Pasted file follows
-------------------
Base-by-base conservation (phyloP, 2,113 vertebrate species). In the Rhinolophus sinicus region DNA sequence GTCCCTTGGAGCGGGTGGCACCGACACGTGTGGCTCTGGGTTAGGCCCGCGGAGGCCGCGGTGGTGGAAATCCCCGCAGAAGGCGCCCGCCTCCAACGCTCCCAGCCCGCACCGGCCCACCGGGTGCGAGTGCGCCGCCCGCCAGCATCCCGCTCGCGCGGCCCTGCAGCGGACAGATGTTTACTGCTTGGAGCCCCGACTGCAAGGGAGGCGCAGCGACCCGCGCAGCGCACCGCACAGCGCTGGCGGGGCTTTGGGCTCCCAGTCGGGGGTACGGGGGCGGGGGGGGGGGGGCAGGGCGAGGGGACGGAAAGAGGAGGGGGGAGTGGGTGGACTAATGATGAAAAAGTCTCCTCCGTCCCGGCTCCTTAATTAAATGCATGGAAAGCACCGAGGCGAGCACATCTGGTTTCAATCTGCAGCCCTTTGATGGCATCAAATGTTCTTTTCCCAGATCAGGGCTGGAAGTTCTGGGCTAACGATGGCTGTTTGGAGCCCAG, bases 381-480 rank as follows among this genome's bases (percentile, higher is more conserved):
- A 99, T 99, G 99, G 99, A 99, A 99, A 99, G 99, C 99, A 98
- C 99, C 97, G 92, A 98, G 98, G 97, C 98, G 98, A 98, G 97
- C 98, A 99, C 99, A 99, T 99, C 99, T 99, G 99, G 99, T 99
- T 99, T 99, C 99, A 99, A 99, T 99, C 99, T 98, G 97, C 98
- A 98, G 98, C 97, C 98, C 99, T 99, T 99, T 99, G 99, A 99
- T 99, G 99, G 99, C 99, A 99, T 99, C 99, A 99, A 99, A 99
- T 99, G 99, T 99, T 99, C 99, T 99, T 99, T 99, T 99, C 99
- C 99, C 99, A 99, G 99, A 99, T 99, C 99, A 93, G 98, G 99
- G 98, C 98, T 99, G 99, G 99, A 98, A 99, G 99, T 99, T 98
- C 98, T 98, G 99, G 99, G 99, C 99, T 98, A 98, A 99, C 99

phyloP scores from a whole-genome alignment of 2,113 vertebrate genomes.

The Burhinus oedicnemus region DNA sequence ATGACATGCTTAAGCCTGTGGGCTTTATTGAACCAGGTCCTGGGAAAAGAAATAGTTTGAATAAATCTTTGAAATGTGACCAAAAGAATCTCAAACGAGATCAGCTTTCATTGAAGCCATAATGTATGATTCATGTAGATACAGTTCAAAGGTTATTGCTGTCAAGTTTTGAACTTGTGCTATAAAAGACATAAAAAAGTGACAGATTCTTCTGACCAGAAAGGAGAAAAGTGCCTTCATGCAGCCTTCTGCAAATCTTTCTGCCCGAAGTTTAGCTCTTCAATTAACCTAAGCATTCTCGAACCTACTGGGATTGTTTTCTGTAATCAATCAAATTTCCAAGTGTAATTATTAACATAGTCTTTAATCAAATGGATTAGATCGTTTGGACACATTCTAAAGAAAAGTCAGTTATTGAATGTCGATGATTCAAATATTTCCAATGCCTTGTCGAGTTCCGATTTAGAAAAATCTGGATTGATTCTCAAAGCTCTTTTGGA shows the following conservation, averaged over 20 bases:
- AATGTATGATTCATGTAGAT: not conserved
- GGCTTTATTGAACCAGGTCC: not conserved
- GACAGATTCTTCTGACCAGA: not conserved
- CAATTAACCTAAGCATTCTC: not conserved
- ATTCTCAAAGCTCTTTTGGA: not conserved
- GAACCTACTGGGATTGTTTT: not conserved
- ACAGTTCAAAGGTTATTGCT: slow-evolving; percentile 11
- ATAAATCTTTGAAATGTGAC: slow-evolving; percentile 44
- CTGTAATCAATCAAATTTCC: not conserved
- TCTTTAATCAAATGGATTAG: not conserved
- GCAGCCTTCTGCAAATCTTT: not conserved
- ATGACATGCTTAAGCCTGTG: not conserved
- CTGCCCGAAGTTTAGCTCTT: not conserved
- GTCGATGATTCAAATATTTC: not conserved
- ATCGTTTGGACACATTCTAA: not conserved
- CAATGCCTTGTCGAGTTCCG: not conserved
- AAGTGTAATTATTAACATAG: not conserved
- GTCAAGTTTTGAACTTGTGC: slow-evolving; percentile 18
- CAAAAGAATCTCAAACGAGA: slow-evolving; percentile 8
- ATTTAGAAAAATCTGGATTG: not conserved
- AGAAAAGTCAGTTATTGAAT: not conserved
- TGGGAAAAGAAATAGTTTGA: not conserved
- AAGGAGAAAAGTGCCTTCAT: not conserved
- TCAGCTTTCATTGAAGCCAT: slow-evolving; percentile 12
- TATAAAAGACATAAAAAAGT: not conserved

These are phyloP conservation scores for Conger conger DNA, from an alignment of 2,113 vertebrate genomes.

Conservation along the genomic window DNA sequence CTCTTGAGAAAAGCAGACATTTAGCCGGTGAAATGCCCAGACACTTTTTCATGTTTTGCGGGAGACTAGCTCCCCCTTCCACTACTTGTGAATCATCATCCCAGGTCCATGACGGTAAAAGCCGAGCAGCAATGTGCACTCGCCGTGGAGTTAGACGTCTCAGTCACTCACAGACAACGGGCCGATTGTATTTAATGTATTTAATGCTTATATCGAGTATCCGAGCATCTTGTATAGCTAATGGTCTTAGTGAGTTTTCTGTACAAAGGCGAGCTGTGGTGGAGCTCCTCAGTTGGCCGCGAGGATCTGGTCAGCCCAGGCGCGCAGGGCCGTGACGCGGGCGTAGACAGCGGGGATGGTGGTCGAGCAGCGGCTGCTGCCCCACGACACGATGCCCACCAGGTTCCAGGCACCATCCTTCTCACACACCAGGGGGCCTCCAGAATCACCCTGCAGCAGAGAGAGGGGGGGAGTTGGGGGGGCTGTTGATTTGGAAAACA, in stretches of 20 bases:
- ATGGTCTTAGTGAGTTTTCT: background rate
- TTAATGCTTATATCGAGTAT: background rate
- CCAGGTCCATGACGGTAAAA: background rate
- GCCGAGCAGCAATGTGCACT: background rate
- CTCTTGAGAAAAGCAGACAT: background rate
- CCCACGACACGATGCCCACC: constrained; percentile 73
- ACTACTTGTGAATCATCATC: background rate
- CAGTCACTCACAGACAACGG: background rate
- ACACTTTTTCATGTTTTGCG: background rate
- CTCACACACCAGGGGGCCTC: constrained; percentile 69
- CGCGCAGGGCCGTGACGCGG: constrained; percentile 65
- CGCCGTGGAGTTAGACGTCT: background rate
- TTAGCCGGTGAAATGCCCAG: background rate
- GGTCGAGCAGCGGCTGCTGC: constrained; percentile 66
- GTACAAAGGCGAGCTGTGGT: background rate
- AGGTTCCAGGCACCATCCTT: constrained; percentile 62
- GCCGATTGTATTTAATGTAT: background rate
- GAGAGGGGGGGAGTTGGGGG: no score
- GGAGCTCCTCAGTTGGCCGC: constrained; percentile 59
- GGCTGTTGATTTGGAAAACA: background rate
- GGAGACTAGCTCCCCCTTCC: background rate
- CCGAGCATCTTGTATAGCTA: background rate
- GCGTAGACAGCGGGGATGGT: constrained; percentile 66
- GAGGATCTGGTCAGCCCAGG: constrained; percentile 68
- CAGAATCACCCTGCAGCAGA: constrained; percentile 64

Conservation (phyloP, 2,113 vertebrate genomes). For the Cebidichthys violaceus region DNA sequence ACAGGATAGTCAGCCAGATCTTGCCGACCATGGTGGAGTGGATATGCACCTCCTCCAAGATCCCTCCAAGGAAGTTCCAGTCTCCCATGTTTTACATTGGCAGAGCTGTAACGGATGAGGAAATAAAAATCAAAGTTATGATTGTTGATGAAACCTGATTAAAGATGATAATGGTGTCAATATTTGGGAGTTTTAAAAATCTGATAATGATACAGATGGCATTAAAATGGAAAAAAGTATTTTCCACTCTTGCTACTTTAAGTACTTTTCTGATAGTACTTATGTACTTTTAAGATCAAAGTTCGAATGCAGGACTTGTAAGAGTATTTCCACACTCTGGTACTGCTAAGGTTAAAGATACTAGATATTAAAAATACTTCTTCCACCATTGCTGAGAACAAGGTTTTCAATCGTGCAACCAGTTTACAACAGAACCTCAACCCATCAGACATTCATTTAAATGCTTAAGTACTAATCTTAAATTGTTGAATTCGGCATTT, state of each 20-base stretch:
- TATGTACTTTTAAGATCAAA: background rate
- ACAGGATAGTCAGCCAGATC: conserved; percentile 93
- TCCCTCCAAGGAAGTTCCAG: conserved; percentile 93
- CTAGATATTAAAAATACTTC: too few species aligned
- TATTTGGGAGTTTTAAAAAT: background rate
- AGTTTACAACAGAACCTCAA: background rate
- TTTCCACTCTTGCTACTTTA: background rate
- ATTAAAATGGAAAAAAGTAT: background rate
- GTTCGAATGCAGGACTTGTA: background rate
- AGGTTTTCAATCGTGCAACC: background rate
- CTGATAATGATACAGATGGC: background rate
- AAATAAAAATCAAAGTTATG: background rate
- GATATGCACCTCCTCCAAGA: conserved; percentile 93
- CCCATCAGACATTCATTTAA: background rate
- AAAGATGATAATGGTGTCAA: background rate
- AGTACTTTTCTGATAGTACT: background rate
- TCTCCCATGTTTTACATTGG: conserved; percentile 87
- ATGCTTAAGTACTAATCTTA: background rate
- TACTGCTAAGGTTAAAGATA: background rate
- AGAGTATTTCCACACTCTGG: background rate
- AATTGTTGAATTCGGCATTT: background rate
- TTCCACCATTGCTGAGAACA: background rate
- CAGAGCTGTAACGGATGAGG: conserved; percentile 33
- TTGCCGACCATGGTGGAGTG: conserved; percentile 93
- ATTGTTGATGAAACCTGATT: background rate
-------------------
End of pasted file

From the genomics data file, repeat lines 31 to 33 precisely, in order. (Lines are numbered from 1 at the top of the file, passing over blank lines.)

- GTCAAGTTTTGAACTTGTGC: slow-evolving; percentile 18
- CAAAAGAATCTCAAACGAGA: slow-evolving; percentile 8
- ATTTAGAAAAATCTGGATTG: not conserved